St Mary’s University Falls Road
Thursday 31st July 3.30pm-5.30pm
Ceasefire Massacre is a documentary film of the 1994 UVF attack in Loughinisland that left six people dead and injured several others as they watched the Ireland V’s Italy World Cup game at O’Toole’s Heights Bar.
Funded and hosted by global sports network ESPN and directed by internationally acclaimed Oscar winning investigative journalist /film-maker Alex Gibney the film focuses on events leading up to the attack, the families’ search for truth, the awful web of collusion and deceit, and ultimately the key questions of why the UVF chose Loughinisland and of overall accountability.
The film also features interviews with key players in the Ireland team at the time.
The film will be followed by a discussion Q&A involving the families, Trevor Birney of Fine Point Films, also involved in the production, lawyer Niall Murphy and Mark Thompson of Relatives For Justice.
Event organised by Relatives For Justice, KRW Law & Fine Point Films
PJ McGrory Lecture
No Justice No Peace
St Mary’s University Tuesday 5th August 7pm
Carole Duggan and Jude Lanchin will discuss the campaign for justice for Mark Duggan. Carole is the aunt of Mark Duggan, killed by police in Tottenham on 4th August 2011, an event which sparked riots across England. In January after an inquest verdict of “lawful killing” Carole said the family were going to fight for justice for Mark’s children and declared “No Justice, No Peace”. Jude is a criminal defence solicitor with Bindmans LLP. She has acted for defendants on charges arising from the 2011 riots and previously for suspects in the PC Blakelock investigation. Chair Mike Ritchie, Relatives For Justice.
Annual Plastic Bullets Vigil
Former Andersonstown Barracks Site Wednesday 6th August 6pm-7pm
This vigil is organised annually by Relatives for Justice and the United Campaign Against Plastic Bullets. It remembers all of those killed and injured as a result of the use of plastic and rubber bullets. It also reminds all of those in authority that these lethal weapons of torture should never be used again.
Dealing with the Past
Hugh Orde in Conversation with John Ware
Balmoral Hotel Thursday 7th August 3pm-5pm
The first PSNI Chief Constable and now President of the Association of Chief Police Officers Hugh Orde with leading investigative journalist John Ware in discussion on dealing with our past.
Truth recovery and dealing with our past have been up until now formally located within PSNI structures. Arguably, this has both compromised families’ search for truth and accountability and contaminated the development of an independent police service.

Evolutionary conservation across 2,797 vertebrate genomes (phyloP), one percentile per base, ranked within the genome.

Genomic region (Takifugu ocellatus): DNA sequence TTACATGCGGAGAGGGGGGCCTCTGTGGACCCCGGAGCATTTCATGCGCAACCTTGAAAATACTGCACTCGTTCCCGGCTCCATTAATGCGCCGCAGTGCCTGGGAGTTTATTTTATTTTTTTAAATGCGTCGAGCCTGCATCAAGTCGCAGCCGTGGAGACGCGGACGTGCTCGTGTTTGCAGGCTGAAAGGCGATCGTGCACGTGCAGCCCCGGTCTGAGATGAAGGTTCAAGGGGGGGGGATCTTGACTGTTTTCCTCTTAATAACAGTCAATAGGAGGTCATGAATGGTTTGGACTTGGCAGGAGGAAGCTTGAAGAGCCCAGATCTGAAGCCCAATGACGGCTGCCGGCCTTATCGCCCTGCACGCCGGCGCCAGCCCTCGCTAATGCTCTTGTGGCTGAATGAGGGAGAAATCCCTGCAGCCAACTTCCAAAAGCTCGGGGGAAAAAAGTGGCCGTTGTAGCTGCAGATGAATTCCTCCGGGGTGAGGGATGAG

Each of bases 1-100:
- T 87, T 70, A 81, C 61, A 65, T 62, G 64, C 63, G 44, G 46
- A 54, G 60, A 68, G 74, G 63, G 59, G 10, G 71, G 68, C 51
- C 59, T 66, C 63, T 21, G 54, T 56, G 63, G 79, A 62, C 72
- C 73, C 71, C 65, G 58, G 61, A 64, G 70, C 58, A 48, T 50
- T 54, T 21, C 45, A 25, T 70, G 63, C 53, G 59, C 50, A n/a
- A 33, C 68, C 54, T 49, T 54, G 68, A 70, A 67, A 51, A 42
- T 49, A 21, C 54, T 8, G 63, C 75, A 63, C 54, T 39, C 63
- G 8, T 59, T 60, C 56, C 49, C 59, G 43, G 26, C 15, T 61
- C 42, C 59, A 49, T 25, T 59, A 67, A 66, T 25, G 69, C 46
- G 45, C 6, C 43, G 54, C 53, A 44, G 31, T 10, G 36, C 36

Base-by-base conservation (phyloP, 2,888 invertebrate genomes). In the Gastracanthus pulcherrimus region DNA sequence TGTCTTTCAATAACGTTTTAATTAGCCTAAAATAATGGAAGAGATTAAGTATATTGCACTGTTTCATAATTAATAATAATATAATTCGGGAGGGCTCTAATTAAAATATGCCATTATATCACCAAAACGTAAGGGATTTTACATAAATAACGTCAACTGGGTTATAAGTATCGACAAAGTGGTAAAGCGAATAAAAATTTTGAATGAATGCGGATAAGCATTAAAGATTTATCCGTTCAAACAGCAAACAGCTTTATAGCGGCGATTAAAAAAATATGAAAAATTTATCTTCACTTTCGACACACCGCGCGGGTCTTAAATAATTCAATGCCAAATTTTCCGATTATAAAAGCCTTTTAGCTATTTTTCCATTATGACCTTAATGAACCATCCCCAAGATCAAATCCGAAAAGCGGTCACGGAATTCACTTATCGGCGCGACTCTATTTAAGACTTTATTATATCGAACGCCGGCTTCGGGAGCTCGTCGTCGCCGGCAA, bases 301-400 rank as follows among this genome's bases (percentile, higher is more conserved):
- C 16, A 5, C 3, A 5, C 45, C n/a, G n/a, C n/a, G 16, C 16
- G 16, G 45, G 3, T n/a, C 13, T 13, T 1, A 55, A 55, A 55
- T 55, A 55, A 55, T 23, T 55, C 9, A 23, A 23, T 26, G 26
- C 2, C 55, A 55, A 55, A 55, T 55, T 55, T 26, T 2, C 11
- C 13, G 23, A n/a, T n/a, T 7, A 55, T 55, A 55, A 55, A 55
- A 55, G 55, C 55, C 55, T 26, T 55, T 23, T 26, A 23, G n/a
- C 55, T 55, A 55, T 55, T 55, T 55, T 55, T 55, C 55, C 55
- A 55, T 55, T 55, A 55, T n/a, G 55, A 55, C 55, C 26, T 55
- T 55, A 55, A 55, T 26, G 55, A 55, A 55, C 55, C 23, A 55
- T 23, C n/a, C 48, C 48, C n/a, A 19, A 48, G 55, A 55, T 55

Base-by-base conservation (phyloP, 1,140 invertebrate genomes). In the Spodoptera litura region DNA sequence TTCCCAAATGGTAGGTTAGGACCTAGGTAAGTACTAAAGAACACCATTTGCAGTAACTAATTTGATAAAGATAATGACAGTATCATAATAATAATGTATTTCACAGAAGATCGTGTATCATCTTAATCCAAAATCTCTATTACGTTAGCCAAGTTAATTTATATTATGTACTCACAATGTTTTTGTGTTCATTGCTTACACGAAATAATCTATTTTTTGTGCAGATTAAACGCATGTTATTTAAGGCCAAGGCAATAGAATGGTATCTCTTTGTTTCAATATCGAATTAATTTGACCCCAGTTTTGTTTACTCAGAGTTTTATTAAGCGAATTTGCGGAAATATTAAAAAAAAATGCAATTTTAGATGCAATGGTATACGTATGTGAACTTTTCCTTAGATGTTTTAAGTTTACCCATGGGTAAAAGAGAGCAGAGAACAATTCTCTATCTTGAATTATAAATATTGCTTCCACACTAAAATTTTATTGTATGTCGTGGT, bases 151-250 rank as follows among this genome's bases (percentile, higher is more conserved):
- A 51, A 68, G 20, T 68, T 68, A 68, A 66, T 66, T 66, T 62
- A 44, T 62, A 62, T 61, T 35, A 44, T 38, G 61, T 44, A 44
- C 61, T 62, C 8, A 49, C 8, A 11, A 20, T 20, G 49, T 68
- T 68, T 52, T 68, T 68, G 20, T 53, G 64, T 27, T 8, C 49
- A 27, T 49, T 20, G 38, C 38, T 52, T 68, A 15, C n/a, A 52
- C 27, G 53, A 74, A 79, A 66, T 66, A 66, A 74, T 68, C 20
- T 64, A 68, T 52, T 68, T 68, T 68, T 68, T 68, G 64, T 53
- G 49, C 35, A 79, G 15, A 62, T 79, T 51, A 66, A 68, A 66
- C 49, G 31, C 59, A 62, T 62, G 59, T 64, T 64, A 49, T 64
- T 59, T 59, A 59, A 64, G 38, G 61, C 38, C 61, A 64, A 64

Relatives for Justice’s continuing endeavour to promote discussion on dealing with the past and truth recovery for families brings these two men together in conversation.
Opening Remarks by Clara Reilly, Chairperson of Relatives for Justice, with concluding remarks by Denis Bradley co-chair of the Consultative Group on the Past
Relatives for Justice Painting Class Exhibition
St Mary’s College
Relatives for Justice members have articulated their talents through the medium of art resulting in some beautiful paintings. Many have suffered multiple traumas as a result of the conflict, however with resolve and determination they have come together to support each other at the art classes in RFJ. This has resulted in a form of healing therapy where stories of loss, pain and hurt can be shared and above all respected.
A New Lens
St Mary’s College
A Photographic Exhibition by women in Relatives for Justcie telling their story of conflict related trauma and their survival through new images and new definition. This is the beginning of a project which will involve women from across the North these women have been supported by RFJ’s Gender Project Worker Mary Kate Quinn and Photographer John Mallon to share a new narrative of their lives.
The Remembering Quilt
West Belfast Taxi Association Depot Castle Street 31st July-10th August
These ten quilts are each made up of 49 squares. Each square is made by the family of one of the victims of of our conflict.
Each square is made in that person’s memory and dedicated to the lives lost. With 490 squares dedicated to real lives lost by conflict this is a unique exhibition of the recovery of memory in a transitional society.
The latest quilt of 49 squares was launched in April 2014 by Cllr Mairtin O Muilleoir when he was Mayor of Belfast. He summed up the event when he said “Waves of grief and not one ounce of bitterness”. Equality, respect and beauty are the corners and seams that make up the process and the quilts themselves. This quilt which represents the worst experiences of our conflict is best summed up in the words of one of those who participated in the project, Mícheál Gallagher, whose sister Angela was killed by the IRA in 1971
“Our quilts hang in powerful, silent testimony
to the ones we’ve loved and lost,
celebrating their legacy, witnessing our identity”